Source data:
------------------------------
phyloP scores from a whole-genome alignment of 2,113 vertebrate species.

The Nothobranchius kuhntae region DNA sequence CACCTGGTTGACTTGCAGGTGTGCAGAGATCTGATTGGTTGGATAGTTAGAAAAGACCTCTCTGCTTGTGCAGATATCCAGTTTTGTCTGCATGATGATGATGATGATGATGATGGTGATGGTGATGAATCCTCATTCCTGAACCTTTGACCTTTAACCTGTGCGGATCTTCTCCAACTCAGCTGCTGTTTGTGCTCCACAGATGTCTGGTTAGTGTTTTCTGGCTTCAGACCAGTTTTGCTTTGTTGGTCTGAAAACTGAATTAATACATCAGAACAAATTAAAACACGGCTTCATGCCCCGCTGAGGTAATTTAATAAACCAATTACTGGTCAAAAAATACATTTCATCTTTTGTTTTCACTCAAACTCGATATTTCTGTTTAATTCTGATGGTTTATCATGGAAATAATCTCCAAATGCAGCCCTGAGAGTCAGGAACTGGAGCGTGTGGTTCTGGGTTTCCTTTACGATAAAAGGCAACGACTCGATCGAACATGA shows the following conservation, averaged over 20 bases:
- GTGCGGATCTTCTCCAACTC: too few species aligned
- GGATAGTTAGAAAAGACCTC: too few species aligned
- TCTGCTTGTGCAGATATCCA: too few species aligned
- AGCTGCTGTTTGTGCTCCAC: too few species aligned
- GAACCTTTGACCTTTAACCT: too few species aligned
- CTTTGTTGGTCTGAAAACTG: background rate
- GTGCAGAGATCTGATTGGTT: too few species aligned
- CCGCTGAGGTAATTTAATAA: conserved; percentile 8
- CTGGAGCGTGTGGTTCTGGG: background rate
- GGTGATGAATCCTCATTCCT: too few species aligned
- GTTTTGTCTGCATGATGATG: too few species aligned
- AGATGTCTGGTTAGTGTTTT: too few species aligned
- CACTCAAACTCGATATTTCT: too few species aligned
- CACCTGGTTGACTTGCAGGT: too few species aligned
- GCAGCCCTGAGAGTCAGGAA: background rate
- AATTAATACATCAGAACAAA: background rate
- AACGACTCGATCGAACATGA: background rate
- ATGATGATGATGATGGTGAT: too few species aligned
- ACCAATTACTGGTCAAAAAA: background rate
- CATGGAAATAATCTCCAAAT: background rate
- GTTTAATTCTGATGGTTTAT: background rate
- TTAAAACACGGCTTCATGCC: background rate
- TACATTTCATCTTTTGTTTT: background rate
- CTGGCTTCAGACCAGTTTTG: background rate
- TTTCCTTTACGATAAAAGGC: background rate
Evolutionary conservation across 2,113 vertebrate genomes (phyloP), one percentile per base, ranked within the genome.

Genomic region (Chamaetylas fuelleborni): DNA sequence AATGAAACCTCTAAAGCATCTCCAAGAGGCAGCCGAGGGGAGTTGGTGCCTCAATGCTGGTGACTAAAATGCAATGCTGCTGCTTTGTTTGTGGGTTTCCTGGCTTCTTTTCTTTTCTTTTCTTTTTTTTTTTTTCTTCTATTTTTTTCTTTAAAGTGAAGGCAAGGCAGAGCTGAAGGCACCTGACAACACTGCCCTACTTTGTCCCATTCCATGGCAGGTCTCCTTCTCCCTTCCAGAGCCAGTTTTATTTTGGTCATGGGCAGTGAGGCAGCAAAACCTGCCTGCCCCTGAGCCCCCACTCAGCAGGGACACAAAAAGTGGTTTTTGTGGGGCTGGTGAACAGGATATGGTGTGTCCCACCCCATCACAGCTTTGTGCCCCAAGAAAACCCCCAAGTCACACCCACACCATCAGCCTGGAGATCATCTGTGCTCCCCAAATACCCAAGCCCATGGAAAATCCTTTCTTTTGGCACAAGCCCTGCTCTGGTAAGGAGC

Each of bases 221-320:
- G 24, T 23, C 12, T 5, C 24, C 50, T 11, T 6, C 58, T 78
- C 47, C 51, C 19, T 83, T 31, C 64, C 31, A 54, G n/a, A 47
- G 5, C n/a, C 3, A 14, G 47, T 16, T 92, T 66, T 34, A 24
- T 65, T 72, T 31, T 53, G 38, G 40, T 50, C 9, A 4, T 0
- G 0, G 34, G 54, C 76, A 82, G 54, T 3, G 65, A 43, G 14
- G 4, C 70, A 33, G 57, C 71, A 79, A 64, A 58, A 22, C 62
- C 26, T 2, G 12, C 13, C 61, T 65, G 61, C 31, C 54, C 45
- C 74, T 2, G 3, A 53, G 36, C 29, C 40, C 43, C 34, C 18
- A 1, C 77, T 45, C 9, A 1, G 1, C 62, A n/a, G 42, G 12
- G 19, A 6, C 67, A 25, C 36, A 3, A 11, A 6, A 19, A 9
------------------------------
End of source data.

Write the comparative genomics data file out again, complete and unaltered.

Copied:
phyloP scores from a whole-genome alignment of 2,113 vertebrate species.

The Nothobranchius kuhntae region DNA sequence CACCTGGTTGACTTGCAGGTGTGCAGAGATCTGATTGGTTGGATAGTTAGAAAAGACCTCTCTGCTTGTGCAGATATCCAGTTTTGTCTGCATGATGATGATGATGATGATGATGGTGATGGTGATGAATCCTCATTCCTGAACCTTTGACCTTTAACCTGTGCGGATCTTCTCCAACTCAGCTGCTGTTTGTGCTCCACAGATGTCTGGTTAGTGTTTTCTGGCTTCAGACCAGTTTTGCTTTGTTGGTCTGAAAACTGAATTAATACATCAGAACAAATTAAAACACGGCTTCATGCCCCGCTGAGGTAATTTAATAAACCAATTACTGGTCAAAAAATACATTTCATCTTTTGTTTTCACTCAAACTCGATATTTCTGTTTAATTCTGATGGTTTATCATGGAAATAATCTCCAAATGCAGCCCTGAGAGTCAGGAACTGGAGCGTGTGGTTCTGGGTTTCCTTTACGATAAAAGGCAACGACTCGATCGAACATGA shows the following conservation, averaged over 20 bases:
- GTGCGGATCTTCTCCAACTC: too few species aligned
- GGATAGTTAGAAAAGACCTC: too few species aligned
- TCTGCTTGTGCAGATATCCA: too few species aligned
- AGCTGCTGTTTGTGCTCCAC: too few species aligned
- GAACCTTTGACCTTTAACCT: too few species aligned
- CTTTGTTGGTCTGAAAACTG: background rate
- GTGCAGAGATCTGATTGGTT: too few species aligned
- CCGCTGAGGTAATTTAATAA: conserved; percentile 8
- CTGGAGCGTGTGGTTCTGGG: background rate
- GGTGATGAATCCTCATTCCT: too few species aligned
- GTTTTGTCTGCATGATGATG: too few species aligned
- AGATGTCTGGTTAGTGTTTT: too few species aligned
- CACTCAAACTCGATATTTCT: too few species aligned
- CACCTGGTTGACTTGCAGGT: too few species aligned
- GCAGCCCTGAGAGTCAGGAA: background rate
- AATTAATACATCAGAACAAA: background rate
- AACGACTCGATCGAACATGA: background rate
- ATGATGATGATGATGGTGAT: too few species aligned
- ACCAATTACTGGTCAAAAAA: background rate
- CATGGAAATAATCTCCAAAT: background rate
- GTTTAATTCTGATGGTTTAT: background rate
- TTAAAACACGGCTTCATGCC: background rate
- TACATTTCATCTTTTGTTTT: background rate
- CTGGCTTCAGACCAGTTTTG: background rate
- TTTCCTTTACGATAAAAGGC: background rate
Evolutionary conservation across 2,113 vertebrate genomes (phyloP), one percentile per base, ranked within the genome.

Genomic region (Chamaetylas fuelleborni): DNA sequence AATGAAACCTCTAAAGCATCTCCAAGAGGCAGCCGAGGGGAGTTGGTGCCTCAATGCTGGTGACTAAAATGCAATGCTGCTGCTTTGTTTGTGGGTTTCCTGGCTTCTTTTCTTTTCTTTTCTTTTTTTTTTTTTCTTCTATTTTTTTCTTTAAAGTGAAGGCAAGGCAGAGCTGAAGGCACCTGACAACACTGCCCTACTTTGTCCCATTCCATGGCAGGTCTCCTTCTCCCTTCCAGAGCCAGTTTTATTTTGGTCATGGGCAGTGAGGCAGCAAAACCTGCCTGCCCCTGAGCCCCCACTCAGCAGGGACACAAAAAGTGGTTTTTGTGGGGCTGGTGAACAGGATATGGTGTGTCCCACCCCATCACAGCTTTGTGCCCCAAGAAAACCCCCAAGTCACACCCACACCATCAGCCTGGAGATCATCTGTGCTCCCCAAATACCCAAGCCCATGGAAAATCCTTTCTTTTGGCACAAGCCCTGCTCTGGTAAGGAGC

Each of bases 221-320:
- G 24, T 23, C 12, T 5, C 24, C 50, T 11, T 6, C 58, T 78
- C 47, C 51, C 19, T 83, T 31, C 64, C 31, A 54, G n/a, A 47
- G 5, C n/a, C 3, A 14, G 47, T 16, T 92, T 66, T 34, A 24
- T 65, T 72, T 31, T 53, G 38, G 40, T 50, C 9, A 4, T 0
- G 0, G 34, G 54, C 76, A 82, G 54, T 3, G 65, A 43, G 14
- G 4, C 70, A 33, G 57, C 71, A 79, A 64, A 58, A 22, C 62
- C 26, T 2, G 12, C 13, C 61, T 65, G 61, C 31, C 54, C 45
- C 74, T 2, G 3, A 53, G 36, C 29, C 40, C 43, C 34, C 18
- A 1, C 77, T 45, C 9, A 1, G 1, C 62, A n/a, G 42, G 12
- G 19, A 6, C 67, A 25, C 36, A 3, A 11, A 6, A 19, A 9